Skip to content

Faux Real Fireplace Makeover

June 9, 2011

Back in February, I solicited advice from you all about what to do with a recent thrift store find. Remember these?

Well, I took the advice of the majority of you and painted them black and then never got around to showing you the results. Here they are hanging above the fireplace with a couple inexpensive white taper candles from Michael’s:

Much better! I also mentioned in that old post that we wanted to paint our faux brick. At the time I thought that meant a slate-like color, but then I found a genius blog post about how to paint over already painted brick to make it look like real brick. Did you follow all that?

Here’s what we were starting with:

I mean really… can you get any more faux looking than that? When we first moved in, even the logs in the fireplace were faux logs. I think one of the very first things I did in the house was to remove the awful faux log pile.

This project was pretty easy (and cheap!), especially considering the fantastic results. Most of the necessary materials I already had on hand:

  • newspaper (and/or dropcloth)
  • painter’s tape
  • standard paintbrush
  • paint tray
  • large sponge
  • paper plates
  • latex paints
  • acrylic paints

Now, I cut out some steps and supplies from the tutorial I linked to above, but then I wasn’t painting over already painted brick and I was doing a much smaller area.

Since the mortar color was normal, I opted to skip the first step of painting the mortar and moved straight to applying my base paint to the bricks themselves. I used leftover tan wall paint (Behr’s Gobi Desert) applied with a paintbrush. The plan was to roller all the bricks, but my leftover paint was a little dried out and gloopy so the roller just wasn’t cutting it.

Next, I laid out six paper plates for my brick colors and poured out a half-dollar size amount, one color per plate. I used a $3 sample size of Behr’s Thick Chocolate as my base tint and Americana acrylic paints (found in the craft paint aisle at Michael’s) in Terra Cotta, Burnt Siena, Antique Gold, Milk Chocolate, and Burnt Umber.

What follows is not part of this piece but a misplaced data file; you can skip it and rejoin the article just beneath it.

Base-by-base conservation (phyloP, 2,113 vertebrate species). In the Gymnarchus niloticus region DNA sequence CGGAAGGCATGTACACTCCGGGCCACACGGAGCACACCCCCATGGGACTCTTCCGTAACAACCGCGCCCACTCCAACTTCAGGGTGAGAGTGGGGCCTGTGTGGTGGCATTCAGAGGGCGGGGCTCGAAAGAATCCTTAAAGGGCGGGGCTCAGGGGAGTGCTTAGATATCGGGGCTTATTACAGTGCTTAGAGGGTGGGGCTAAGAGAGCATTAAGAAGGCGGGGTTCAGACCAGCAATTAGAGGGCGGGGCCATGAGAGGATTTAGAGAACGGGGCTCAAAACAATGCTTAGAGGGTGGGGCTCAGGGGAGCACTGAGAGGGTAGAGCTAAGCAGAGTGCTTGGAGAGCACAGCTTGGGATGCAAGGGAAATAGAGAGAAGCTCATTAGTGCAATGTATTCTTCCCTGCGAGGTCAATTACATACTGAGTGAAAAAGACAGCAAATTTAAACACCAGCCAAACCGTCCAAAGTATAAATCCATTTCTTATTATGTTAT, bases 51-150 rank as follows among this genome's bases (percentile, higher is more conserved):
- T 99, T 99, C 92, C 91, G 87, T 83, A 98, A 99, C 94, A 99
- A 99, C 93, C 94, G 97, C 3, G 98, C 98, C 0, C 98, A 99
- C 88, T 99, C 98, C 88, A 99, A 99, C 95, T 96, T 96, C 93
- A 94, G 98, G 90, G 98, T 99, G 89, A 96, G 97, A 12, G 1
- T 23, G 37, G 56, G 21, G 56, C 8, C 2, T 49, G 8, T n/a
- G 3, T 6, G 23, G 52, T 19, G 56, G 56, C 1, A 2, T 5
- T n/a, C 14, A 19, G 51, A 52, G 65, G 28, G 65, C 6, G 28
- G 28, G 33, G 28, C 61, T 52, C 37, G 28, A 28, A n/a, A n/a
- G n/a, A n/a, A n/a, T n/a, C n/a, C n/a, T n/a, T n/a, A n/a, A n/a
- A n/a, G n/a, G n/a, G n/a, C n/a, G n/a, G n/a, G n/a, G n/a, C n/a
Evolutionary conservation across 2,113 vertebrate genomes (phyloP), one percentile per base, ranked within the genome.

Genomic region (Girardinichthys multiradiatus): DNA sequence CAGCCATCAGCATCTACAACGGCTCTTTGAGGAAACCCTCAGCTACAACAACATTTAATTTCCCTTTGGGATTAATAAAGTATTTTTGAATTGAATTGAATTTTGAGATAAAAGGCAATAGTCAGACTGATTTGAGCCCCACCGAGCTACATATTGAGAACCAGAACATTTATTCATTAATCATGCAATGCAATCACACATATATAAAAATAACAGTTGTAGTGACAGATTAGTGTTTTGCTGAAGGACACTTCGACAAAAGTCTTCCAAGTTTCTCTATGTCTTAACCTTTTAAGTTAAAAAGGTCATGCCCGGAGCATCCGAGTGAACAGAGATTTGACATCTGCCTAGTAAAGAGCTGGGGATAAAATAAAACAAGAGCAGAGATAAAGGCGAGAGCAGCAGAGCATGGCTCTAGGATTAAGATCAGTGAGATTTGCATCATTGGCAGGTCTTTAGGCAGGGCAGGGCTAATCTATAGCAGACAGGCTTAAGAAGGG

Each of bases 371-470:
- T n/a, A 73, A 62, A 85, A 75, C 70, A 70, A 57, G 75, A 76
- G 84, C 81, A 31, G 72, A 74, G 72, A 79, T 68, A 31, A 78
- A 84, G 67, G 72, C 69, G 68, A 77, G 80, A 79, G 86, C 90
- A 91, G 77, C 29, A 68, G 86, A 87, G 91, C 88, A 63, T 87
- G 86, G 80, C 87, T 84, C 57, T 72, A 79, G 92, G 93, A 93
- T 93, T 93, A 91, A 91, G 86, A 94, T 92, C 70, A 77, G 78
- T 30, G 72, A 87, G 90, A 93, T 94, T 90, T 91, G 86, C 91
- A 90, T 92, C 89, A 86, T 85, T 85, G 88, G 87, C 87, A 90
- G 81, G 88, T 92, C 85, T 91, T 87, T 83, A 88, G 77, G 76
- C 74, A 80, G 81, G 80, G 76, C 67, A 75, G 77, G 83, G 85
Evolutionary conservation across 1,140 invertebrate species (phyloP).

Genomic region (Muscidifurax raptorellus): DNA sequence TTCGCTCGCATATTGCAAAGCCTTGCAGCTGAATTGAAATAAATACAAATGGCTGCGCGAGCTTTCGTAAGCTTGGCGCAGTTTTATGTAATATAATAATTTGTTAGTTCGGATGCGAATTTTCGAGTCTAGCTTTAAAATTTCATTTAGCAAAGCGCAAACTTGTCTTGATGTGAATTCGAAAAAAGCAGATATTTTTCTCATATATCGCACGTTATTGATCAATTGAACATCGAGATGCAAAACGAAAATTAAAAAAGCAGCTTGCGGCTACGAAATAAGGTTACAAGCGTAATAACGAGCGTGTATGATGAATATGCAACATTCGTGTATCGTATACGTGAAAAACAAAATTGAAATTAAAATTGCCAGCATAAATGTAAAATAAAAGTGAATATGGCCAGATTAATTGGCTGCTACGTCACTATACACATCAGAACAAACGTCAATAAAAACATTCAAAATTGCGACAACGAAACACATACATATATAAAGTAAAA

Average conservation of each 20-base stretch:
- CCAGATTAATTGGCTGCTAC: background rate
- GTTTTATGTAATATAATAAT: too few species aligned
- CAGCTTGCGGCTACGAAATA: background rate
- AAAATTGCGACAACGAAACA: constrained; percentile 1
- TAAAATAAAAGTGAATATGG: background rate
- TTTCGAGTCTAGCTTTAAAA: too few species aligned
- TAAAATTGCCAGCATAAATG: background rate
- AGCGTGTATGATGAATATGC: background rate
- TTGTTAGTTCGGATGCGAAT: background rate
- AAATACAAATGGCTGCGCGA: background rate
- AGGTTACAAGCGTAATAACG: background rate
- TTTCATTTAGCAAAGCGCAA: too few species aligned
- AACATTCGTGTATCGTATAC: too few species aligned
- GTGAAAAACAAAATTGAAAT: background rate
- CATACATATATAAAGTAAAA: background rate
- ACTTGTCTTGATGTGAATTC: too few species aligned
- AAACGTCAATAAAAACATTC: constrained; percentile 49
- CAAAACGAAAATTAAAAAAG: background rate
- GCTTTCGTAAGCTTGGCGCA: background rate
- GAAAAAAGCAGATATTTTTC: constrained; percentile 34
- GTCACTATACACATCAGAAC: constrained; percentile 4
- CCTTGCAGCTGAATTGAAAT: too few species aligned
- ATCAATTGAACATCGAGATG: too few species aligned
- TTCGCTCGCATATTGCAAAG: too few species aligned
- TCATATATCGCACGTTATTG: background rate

To paint the individual bricks, each time I started with my base of thick chocolate and added one or two other color tints to my sponge. I tried to do 2-3 bricks at a time, randomly spaced, with that unique color combination before reloading the sponge with more paint and different tints.

I tried to get a good variety of dark brown, red, and light brown/gold tints spaced around the fireplace to help it look more authentic.

We had a few people from church over a couple days after I finished and they were surprised to learn it was painted. It was the first time any of them had been to our house so they hadn’t seen the previous incarnation. Success!

Here’s a couple side-by-side before and afters (including the wall sconces), just for fun:

  Chic on a Shoestring Decorating

Transformation Thursday

Advertisements
21 Comments leave one →
  1. June 9, 2011 5:52 pm

    That’s awesome! (The brick thing.)